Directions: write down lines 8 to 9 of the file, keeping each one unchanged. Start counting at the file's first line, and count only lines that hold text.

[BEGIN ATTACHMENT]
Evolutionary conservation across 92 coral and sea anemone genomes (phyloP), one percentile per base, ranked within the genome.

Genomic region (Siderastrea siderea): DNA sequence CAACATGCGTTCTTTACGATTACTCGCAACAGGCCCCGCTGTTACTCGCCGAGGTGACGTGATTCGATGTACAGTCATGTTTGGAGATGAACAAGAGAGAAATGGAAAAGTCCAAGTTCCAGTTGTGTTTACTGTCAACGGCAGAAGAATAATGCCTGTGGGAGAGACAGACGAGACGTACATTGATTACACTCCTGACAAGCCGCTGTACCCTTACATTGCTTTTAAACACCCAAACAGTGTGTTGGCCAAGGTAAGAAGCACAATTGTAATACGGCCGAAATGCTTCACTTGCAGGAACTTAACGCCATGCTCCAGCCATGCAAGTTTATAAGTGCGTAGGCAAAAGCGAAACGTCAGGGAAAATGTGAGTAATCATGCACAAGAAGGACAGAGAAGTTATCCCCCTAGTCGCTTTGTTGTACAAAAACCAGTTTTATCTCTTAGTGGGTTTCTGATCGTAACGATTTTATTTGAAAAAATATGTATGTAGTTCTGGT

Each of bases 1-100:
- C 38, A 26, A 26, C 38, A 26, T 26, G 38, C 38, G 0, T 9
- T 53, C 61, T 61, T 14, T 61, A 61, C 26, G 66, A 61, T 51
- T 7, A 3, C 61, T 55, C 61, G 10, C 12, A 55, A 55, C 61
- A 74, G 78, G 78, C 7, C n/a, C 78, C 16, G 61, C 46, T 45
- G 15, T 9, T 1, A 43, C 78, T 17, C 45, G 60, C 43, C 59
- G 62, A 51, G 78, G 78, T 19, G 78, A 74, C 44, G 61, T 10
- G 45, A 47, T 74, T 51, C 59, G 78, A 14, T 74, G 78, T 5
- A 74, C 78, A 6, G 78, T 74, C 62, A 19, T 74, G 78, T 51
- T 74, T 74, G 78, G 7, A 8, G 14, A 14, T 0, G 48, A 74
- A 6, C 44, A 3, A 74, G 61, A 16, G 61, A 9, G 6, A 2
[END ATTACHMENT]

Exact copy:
- G 15, T 9, T 1, A 43, C 78, T 17, C 45, G 60, C 43, C 59
- G 62, A 51, G 78, G 78, T 19, G 78, A 74, C 44, G 61, T 10